A history of the First Bulgarian Empire
Ernach and Irnik
It is impossible not to be struck by the resemblance of the name Irnik, the second prince in the List, with Ernach or Ernac, the youngest and favourite son of Attila. It is, however, always a dangerous pastime to identify persons whose names chance to be similar, particularly among semi-barbarian tribes, where very often several distinct names are derived from one common root; though, on the other hand, it is extremely seldom that two distinct persons bear the same name, as happens in more civilized society.
Professor Zlatarski regards it as being wrong and pointless to seek for this identification.  It certainly must be conceded that we know very little of Ernach’s career after Attila’s death (A.D. 453). Priscus merely tells us that he, with his brother Dengisich, ruled over a remnant of Attila’s empire in Little Scythia (the modern Bessarabia), whence they used to raid the Empire; and in the course of one of these raids Dengisich was slain.  Zlatarski points out that, (i.) according to the List, Irnik began to reign in 437, not 453, (ii.) the Balkan Bulgarians descend from an eastern branch, the Utigurs, who lived to the east of the Don, (iii.) if Ernach is Irnik, both he and Attila must have
2. Zlatarski, Istoriya, i., 1, pp. 40–2.
3. Priscus, Fragmenta, p. 587.
belonged to the house of Dulo, whereas, actually, we never hear the name mentioned in connection with them.
Zlatarski’s points are all indisputable, but they do not seem to me to provide effective arguments, (i.) and (iii.) indeed verge on the absurd, (i.) Where a prince is assigned a reign of 150 years, it is surely a little too credulous to assume that the date of his accession must be accurate. A mistake of 16 years is, under the circumstances, quite venial, (iii.) There is no reason why we should know Attila’s surname. Not only do the surnames of barbarous families frequently change in the course of generations, but it seems to me that the argument would only be conclusive if we were definitely informed that Attila did not belong to the house of Dulo. (ii.) This is a stronger argument; I certainly agree that Kubrat’s kingdom had the Utigurs as its nucleus. But here I think the Onogunduri come in. They were the remnant of Attila’s empire which Ernach and his family preserved; and, under the stress of Avar rule, they either were forcibly moved eastward or migrated themselves in an attempt to escape beyond the Avar frontier. Probably it was one of their princes that headed the Bulgar revolt against the Avars, and thus acquired the command of the united Bulgar kingdom. The seat of the kingdom would naturally be in Utigur territory, as being the part of the kingdom freest from Avar attack. This theory seems to me not only to meet Zlatarski’s argument, but also to explain the prominence of the name Onogunduri, which cannot be a composite name or a misnomer, but must represent a definite tribe.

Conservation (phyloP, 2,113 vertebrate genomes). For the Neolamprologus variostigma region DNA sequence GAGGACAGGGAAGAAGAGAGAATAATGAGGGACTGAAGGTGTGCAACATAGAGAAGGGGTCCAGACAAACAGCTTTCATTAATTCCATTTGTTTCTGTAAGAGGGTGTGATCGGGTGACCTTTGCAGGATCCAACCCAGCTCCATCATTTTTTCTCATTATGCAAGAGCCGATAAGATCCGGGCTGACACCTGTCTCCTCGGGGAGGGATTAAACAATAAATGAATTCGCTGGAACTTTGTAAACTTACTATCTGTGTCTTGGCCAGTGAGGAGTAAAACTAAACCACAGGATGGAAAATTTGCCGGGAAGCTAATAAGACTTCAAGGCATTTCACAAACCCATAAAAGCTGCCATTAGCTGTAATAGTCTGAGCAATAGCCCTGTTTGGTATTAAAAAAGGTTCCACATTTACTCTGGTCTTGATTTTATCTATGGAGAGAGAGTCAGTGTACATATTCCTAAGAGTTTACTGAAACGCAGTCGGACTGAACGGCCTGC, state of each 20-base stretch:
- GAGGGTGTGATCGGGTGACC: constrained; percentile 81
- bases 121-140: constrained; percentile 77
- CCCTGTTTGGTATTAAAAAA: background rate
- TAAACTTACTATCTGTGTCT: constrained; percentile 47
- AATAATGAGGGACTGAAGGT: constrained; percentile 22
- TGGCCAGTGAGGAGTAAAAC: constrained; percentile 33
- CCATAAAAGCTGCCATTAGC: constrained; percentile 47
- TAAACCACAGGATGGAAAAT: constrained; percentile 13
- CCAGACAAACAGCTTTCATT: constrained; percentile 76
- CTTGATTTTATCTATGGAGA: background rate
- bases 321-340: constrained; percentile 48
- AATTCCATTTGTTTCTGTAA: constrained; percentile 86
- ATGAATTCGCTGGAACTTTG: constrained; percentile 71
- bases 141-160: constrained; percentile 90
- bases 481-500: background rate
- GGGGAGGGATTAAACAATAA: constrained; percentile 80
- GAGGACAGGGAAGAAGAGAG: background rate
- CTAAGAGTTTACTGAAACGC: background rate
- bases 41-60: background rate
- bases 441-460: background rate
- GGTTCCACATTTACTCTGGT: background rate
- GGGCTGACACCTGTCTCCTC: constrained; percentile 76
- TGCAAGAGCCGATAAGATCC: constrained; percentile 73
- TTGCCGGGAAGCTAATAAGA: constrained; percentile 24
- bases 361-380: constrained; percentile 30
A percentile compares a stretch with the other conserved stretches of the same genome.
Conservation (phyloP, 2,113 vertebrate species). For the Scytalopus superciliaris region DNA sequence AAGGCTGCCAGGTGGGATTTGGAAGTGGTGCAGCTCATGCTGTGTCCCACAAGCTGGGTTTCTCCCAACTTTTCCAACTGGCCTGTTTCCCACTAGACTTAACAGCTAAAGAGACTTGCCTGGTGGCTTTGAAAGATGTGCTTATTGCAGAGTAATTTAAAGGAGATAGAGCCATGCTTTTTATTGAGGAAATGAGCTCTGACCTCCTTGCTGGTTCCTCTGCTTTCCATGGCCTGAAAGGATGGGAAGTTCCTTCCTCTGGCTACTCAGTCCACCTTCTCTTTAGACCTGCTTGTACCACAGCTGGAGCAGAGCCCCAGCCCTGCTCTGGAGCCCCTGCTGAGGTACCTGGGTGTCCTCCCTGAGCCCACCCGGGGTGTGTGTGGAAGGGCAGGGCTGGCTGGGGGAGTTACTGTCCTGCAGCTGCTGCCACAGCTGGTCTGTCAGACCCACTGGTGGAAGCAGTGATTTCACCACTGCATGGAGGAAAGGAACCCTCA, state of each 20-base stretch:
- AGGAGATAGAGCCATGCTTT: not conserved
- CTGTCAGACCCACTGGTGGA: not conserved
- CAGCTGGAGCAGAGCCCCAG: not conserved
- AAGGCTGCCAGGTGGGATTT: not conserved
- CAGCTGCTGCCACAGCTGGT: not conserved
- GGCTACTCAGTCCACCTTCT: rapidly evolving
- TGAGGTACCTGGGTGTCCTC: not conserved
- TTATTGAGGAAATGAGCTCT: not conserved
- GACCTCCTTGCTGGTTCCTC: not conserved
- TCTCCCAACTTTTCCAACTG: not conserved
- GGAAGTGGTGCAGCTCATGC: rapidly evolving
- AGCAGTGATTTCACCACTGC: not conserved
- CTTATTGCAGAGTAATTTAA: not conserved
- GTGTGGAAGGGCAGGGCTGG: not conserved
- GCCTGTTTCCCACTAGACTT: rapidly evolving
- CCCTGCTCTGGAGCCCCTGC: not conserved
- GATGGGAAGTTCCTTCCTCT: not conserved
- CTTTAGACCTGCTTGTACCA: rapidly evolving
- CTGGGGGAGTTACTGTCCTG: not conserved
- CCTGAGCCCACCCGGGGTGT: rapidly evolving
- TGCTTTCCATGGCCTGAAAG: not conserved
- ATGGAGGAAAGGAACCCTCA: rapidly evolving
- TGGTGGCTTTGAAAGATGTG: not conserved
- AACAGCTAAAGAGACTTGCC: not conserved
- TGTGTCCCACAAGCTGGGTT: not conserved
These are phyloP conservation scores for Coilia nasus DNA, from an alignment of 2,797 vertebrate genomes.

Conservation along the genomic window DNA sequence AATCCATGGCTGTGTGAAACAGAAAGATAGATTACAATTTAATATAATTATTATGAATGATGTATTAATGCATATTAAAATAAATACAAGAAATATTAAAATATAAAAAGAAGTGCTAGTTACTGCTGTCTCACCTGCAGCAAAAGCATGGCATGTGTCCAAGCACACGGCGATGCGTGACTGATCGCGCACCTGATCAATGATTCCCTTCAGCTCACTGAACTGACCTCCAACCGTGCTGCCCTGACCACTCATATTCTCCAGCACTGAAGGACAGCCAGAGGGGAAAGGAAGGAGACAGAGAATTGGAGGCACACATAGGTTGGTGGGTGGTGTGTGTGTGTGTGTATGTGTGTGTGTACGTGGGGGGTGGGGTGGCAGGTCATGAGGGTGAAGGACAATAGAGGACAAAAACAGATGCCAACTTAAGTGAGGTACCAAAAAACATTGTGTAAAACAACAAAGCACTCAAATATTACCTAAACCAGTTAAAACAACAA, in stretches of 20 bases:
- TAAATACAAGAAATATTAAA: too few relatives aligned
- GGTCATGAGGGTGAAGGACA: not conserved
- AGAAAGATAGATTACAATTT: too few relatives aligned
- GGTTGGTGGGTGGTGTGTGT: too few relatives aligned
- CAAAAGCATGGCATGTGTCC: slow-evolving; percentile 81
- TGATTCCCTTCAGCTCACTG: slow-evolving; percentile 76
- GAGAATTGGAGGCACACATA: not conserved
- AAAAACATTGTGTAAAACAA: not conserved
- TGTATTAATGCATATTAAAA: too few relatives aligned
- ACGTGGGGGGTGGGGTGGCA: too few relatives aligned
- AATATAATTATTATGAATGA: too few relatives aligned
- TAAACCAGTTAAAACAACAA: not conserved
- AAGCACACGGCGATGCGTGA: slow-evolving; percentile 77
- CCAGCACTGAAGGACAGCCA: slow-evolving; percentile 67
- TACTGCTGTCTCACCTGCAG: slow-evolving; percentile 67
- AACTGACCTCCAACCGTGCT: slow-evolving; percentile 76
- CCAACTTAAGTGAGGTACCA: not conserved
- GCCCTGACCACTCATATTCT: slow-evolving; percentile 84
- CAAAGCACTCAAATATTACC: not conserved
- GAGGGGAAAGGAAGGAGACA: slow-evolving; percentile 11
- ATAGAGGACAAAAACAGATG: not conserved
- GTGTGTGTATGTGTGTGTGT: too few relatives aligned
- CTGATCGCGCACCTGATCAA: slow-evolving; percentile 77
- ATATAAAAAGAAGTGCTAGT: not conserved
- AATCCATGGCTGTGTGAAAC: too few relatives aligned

Under these circumstances, especially considering the remarkable similarity of the names, it is surely unnecessarily hypercritical to refuse to identify Irnik with Ernach, and not to trace the Bulgar royal line from Attila.
The question now arises whether Attila should be identified with Avitokhol. If Ernach is Irnik, this second identification is not very important. Personally, I am
1. See above, p. 15–6.
suspicious; I regard Avitokhol, like Attila, as an elaborated form of Awit, the Turkish for ancestor, which received new meaning when Bible stories reached the Steppes, and the Turks and Khazars and Huns decided to trace their descent from Japheth.  (Incidentally Hungarian writers used to elaborate this descent, placing thirty-four generations between Japheth and Attila. ) The resultant similarity of the name with Attila’s may well have fixed it firmer in the minds of the Bulgars; but actually I believe that Avitokhol was a distant ancestor, the first founder of the race. We must remember that Attila looms largely in our history because his career was chiefly directed towards conquest in the West. Ernach, whose government was definitely Eastern, may even have indulged in Eastern conquests of which we know nothing, and, anyhow, might well figure more largely than Attila in Eastern tradition.
1. See above, p. 12. Attila is probably a diminutive of Awit; Okhol certainly = oghul, a son.
2. e.g. de Thwrocz.
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